HOUSTON -- (Sept. 22, 2009) -- The tools of biochemistry have finally caught up with lactose repressor protein. Biologists from Rice University in Houston and the University of Florence in Italy this week published new results about "lac repressor," which was the first known genetic regulatory protein when discovered in 1966.
Using cutting-edge techniques, the scientists tied together two segments within individual molecules of lactose repressor protein. They then measured the ability of these tethered molecules to form DNA loops to determine how flexibility within the protein influences the extent to which these loops can form. The results appear online this week in the Proceedings of the National Academy of Sciences.
"It's become increasingly clear that many proteins are highly flexible and able to form different types of structures when they interact with something else, often another protein or DNA," said study co-author Kathleen Matthews, Rice's Stewart Memorial Professor of Biochemistry and Cell Biology, who began studying lactose repressor protein in 1970. "That's true for lactose repressor in binding to DNA, making it a good candidate to learn more about the process of DNA looping because it's a relatively simple and well-studied protein."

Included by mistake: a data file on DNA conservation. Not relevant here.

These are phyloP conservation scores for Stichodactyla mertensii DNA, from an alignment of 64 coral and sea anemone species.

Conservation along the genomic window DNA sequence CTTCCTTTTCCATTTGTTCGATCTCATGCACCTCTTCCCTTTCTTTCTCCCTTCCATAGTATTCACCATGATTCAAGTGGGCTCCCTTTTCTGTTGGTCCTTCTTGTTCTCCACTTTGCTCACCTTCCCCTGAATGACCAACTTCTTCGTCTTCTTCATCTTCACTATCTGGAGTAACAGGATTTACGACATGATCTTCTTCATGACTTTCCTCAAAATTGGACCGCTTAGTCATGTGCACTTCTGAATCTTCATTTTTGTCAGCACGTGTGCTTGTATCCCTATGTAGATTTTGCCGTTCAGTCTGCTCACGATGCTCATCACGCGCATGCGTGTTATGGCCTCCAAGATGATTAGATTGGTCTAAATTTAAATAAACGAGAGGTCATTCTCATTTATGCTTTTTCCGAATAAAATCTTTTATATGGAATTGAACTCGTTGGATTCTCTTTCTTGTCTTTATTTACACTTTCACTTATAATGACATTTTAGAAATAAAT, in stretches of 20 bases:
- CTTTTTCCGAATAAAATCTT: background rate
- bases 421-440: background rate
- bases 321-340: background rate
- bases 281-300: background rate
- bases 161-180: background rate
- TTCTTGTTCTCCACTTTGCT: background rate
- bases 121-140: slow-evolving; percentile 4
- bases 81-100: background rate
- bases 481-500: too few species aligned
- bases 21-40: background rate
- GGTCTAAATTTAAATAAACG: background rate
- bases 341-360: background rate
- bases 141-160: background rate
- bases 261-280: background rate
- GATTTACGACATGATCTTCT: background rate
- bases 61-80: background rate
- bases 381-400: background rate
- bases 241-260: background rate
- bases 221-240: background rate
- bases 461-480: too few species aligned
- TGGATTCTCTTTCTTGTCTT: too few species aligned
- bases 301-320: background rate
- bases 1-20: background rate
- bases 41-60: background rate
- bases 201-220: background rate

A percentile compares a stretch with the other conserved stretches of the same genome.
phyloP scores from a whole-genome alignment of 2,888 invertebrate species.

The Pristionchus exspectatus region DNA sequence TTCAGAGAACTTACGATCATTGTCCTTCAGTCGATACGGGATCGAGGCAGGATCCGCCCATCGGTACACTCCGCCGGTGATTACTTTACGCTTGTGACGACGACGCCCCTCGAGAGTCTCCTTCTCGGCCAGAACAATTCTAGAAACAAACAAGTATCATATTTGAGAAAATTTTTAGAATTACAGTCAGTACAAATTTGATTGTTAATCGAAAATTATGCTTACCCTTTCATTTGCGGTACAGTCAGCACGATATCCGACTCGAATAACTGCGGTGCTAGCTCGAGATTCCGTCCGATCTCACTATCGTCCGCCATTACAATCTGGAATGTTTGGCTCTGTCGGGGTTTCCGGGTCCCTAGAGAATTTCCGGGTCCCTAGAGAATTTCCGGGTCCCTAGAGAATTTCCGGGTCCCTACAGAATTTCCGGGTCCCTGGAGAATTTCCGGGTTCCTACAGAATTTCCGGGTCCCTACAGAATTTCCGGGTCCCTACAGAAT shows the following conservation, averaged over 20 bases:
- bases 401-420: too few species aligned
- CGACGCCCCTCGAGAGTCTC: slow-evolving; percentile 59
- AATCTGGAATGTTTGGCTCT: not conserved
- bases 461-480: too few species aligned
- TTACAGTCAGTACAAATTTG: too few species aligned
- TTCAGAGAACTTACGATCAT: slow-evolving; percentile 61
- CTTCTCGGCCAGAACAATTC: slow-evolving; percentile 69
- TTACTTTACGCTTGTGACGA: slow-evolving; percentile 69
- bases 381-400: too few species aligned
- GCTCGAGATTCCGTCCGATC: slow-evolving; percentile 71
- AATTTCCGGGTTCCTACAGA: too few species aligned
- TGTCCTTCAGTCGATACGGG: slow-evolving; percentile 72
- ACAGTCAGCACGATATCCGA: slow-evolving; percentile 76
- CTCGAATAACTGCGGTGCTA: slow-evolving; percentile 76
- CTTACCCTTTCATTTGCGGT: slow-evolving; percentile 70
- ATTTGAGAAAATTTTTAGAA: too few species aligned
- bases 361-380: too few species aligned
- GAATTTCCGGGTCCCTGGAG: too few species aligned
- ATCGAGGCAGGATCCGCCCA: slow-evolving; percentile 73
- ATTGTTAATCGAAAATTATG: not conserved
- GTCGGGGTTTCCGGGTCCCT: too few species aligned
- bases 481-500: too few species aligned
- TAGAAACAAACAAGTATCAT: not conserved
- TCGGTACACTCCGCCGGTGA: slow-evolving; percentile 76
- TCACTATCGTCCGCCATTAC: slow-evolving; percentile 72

With proteins, it is impossible to separate form from function; they do what they do because of their shape. That said, it is also unusual for scientists to get a clear picture of what a protein looks like in its native environment. For example, the general structure of lactose repressor has been known for some time, but questions have remained about how it flexes and moves inside a living cell.
Lactose repressor is a V-shaped bacterial protein that has two arms connected by a central hinge. Each arm has a sticky tip that's designed to grab hold of DNA. When each arm "sticks" to a different site within a single DNA molecule, a loop forms, creating a "pinched-off" section
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